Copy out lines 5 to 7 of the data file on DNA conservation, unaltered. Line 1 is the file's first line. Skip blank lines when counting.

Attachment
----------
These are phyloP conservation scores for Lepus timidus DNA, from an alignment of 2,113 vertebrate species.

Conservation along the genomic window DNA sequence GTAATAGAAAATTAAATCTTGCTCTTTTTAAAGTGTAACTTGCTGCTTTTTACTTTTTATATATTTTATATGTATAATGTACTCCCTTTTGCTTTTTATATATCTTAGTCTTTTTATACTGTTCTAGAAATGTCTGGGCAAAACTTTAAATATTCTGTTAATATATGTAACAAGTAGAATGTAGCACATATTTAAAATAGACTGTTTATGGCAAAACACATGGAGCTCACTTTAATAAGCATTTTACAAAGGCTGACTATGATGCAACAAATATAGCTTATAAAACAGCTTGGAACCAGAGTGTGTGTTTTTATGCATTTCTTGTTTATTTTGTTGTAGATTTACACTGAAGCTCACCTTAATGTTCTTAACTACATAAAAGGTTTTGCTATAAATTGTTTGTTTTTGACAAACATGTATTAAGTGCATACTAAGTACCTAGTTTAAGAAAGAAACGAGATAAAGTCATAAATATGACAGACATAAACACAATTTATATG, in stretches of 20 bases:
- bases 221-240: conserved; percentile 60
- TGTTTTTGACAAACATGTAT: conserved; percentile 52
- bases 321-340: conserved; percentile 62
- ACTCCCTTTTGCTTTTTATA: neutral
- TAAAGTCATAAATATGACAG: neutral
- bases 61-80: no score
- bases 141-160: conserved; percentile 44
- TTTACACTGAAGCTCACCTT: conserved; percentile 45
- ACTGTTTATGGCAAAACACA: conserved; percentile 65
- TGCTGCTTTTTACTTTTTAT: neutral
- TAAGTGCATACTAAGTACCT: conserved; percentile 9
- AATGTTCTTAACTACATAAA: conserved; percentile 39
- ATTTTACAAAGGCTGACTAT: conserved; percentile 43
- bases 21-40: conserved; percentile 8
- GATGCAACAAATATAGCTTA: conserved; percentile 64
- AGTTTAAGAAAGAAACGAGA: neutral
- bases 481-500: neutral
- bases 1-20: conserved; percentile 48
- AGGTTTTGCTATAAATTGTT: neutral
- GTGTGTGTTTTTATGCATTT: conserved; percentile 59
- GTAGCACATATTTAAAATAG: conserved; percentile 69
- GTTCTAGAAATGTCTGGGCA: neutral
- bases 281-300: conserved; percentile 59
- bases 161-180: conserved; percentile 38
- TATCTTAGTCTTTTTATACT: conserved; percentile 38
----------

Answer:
- bases 321-340: conserved; percentile 62
- ACTCCCTTTTGCTTTTTATA: neutral
- TAAAGTCATAAATATGACAG: neutral